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Godunov: Was Mussorgski's, Now Bieito's

July 23, 2013

Alexander Tsymbalyuk as Calixto Bieito's Boris Godunov Photo by Wilfried HoslOn Friday, the Bavarian State Opera will stream live and free the 10th and final transmission of the season, beginning at 11 a.m. on the West Coast. It is Eurotrash Bad Boy Calixto Bieito’s production of Boris Godunov, with sets by Rebecca Ringst.

The cast features the young Ukrainian bass Alexander Tsymbalyuk in the title role, with Anatoli Kotscherga (Pimen), Gerhard Siegel (Schusjkij), and Sergey Skorokhodov (Grigorij Otrepjew). The Bayerisches Staatsorchester will be led by General Music Director Kent Nagano.

In The New York Times review of the production, George Loomis wrote:

In a plot alteration, six characters in the Bayerische Staatsoper’s new production of Mussorgsky’s Boris Godunov meet untimely deaths. The escape by Grigory, the Pretender, from the police as he flees an inn on the Lithuanian border is normally a challenge to stage, but when the woman Innkeeper (here a pushcart vendor) guns down both officers, Grigory has an easy time of it.

After rebuffing Boris, the Holy Fool, who embodies the conscience of Russia, is shot by a young girl. And while Boris’s life slips away in the final scene, Grigory, suddenly back in Moscow, snuffs out the lives of the czar’s son and daughter and their nurse.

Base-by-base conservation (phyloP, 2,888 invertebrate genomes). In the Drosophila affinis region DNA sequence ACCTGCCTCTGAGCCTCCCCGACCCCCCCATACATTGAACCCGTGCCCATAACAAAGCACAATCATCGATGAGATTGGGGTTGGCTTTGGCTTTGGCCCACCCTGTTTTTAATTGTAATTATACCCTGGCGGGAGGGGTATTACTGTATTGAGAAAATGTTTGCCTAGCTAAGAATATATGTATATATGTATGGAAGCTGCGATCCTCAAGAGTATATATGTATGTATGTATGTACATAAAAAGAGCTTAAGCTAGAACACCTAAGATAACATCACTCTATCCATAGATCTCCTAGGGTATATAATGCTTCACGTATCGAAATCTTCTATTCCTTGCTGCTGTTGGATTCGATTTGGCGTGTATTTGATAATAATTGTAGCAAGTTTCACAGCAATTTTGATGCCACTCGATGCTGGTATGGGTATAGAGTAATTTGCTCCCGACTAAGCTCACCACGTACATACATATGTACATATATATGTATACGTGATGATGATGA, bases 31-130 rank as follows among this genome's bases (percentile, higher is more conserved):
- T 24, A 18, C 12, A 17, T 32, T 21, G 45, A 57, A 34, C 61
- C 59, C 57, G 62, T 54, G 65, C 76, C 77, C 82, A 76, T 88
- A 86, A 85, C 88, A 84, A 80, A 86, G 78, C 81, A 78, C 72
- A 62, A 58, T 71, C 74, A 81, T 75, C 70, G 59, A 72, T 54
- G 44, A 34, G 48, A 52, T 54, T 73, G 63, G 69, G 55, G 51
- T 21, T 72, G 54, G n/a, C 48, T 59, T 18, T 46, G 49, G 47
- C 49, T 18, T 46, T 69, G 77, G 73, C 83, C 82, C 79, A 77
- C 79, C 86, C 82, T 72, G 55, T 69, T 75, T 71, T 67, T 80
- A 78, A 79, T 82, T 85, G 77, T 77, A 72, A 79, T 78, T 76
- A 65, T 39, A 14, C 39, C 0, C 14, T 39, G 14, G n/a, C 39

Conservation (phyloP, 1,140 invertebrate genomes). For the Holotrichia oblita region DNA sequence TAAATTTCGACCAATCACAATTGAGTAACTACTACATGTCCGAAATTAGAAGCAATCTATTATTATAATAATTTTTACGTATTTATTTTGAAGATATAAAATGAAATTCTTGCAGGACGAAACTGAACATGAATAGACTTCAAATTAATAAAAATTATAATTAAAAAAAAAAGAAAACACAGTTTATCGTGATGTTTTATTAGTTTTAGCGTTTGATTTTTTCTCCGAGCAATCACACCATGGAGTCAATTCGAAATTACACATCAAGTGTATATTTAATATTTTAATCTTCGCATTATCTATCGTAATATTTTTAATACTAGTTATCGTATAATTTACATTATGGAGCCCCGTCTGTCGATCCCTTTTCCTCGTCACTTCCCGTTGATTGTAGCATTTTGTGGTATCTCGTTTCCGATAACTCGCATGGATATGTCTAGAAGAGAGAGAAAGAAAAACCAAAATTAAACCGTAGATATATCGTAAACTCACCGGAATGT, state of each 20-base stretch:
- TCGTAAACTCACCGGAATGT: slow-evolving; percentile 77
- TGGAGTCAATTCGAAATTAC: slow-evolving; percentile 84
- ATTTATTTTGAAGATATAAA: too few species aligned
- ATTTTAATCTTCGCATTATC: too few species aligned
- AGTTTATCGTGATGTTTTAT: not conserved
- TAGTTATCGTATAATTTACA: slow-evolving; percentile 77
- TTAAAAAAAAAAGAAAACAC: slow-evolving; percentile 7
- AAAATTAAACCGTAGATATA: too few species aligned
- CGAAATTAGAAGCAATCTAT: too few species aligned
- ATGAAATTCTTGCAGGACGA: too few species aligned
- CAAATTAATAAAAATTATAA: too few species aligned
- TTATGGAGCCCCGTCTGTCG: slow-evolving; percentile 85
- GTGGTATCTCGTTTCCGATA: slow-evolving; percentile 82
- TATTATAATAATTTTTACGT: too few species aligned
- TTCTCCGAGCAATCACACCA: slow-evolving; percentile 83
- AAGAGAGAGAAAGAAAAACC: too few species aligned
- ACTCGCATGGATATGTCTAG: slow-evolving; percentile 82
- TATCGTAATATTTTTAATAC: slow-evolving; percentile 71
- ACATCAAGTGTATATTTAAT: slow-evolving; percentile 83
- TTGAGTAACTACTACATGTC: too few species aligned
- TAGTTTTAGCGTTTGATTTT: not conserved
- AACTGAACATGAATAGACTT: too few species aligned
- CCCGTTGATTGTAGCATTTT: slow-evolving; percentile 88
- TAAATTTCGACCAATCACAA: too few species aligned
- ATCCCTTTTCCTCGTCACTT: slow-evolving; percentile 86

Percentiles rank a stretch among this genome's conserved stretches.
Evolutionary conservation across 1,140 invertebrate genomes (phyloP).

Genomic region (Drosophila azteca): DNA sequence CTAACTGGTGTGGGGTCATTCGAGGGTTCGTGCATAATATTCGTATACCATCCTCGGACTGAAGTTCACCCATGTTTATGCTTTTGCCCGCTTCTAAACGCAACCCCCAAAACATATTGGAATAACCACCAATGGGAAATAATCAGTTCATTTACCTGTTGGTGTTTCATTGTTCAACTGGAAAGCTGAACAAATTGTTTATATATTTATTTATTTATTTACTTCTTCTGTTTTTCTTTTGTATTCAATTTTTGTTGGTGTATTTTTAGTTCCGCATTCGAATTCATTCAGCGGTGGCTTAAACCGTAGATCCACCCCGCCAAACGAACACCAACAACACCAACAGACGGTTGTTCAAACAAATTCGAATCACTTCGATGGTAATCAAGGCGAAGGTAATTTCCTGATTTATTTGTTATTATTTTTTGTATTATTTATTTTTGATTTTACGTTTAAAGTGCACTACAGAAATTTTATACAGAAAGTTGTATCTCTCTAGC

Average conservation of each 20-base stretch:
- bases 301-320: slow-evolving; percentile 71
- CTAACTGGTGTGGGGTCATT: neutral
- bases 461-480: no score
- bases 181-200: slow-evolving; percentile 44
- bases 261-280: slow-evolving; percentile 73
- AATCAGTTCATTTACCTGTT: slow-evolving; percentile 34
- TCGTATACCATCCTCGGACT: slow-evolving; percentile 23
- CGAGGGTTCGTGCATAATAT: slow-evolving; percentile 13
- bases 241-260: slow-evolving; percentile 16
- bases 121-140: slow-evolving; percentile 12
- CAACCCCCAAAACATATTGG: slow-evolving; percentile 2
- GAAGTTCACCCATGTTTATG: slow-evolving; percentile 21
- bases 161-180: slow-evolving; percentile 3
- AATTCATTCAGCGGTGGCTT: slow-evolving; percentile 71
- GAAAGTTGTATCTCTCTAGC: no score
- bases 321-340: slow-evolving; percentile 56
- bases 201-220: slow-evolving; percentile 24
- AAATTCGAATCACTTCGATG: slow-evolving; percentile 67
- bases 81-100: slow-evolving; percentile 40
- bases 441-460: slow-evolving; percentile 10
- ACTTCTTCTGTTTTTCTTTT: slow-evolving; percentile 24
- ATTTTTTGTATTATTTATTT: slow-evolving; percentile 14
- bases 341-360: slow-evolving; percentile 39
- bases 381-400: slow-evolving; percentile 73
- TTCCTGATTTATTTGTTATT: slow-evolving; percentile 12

In short, the director Calixto Bieito has not lost his appetite for violence. Its relevance here is presumably to suggest that forceful suppression of its people by an all-powerful government corrupts society generally. (The Innkeeper also whips her little girl, an event that, fortunately for the audience, takes place out of its sight range.)

The problem is universal. In the first scene the crowd, kept under wraps by armed guards, carries poster-pictures of Nicolas Sarkozy, George W. Bush, and other familiar faces. For Boris’ coronation everyone furiously waves the Russian flag, although when the ceremony is over they immediately look dejected and wander aimlessly off. It is a telling moment, that their enthusiasm was hardly genuine.

Janos Gereben appreciates news tips, corrections, and words of encouragement at [email protected].